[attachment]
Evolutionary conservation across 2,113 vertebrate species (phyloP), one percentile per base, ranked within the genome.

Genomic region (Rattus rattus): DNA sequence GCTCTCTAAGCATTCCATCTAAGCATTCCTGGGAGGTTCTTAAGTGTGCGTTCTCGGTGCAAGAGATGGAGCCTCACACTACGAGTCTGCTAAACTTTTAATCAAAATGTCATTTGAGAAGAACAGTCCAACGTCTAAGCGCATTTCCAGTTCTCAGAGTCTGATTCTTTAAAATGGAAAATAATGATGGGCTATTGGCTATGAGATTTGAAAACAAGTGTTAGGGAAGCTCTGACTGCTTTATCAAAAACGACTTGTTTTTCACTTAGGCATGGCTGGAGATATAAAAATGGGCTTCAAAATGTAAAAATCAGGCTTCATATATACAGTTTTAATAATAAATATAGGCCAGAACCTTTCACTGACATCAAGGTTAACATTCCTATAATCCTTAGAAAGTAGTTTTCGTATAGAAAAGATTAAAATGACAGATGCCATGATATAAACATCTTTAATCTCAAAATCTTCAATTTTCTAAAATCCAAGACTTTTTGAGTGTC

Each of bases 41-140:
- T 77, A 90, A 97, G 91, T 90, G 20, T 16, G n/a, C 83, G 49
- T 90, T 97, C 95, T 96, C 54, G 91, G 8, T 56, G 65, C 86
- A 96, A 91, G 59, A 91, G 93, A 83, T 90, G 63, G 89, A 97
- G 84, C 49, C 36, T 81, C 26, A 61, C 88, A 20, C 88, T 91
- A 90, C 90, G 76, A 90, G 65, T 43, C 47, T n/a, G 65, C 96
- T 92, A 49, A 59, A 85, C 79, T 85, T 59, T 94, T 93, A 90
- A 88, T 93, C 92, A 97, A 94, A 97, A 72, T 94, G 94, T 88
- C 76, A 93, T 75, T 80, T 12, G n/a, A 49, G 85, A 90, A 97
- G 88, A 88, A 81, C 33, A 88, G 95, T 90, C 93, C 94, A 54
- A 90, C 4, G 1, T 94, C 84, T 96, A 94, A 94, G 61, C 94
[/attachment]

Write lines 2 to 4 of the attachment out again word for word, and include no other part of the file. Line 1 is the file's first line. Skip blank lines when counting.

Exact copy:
Genomic region (Rattus rattus): DNA sequence GCTCTCTAAGCATTCCATCTAAGCATTCCTGGGAGGTTCTTAAGTGTGCGTTCTCGGTGCAAGAGATGGAGCCTCACACTACGAGTCTGCTAAACTTTTAATCAAAATGTCATTTGAGAAGAACAGTCCAACGTCTAAGCGCATTTCCAGTTCTCAGAGTCTGATTCTTTAAAATGGAAAATAATGATGGGCTATTGGCTATGAGATTTGAAAACAAGTGTTAGGGAAGCTCTGACTGCTTTATCAAAAACGACTTGTTTTTCACTTAGGCATGGCTGGAGATATAAAAATGGGCTTCAAAATGTAAAAATCAGGCTTCATATATACAGTTTTAATAATAAATATAGGCCAGAACCTTTCACTGACATCAAGGTTAACATTCCTATAATCCTTAGAAAGTAGTTTTCGTATAGAAAAGATTAAAATGACAGATGCCATGATATAAACATCTTTAATCTCAAAATCTTCAATTTTCTAAAATCCAAGACTTTTTGAGTGTC

Each of bases 41-140:
- T 77, A 90, A 97, G 91, T 90, G 20, T 16, G n/a, C 83, G 49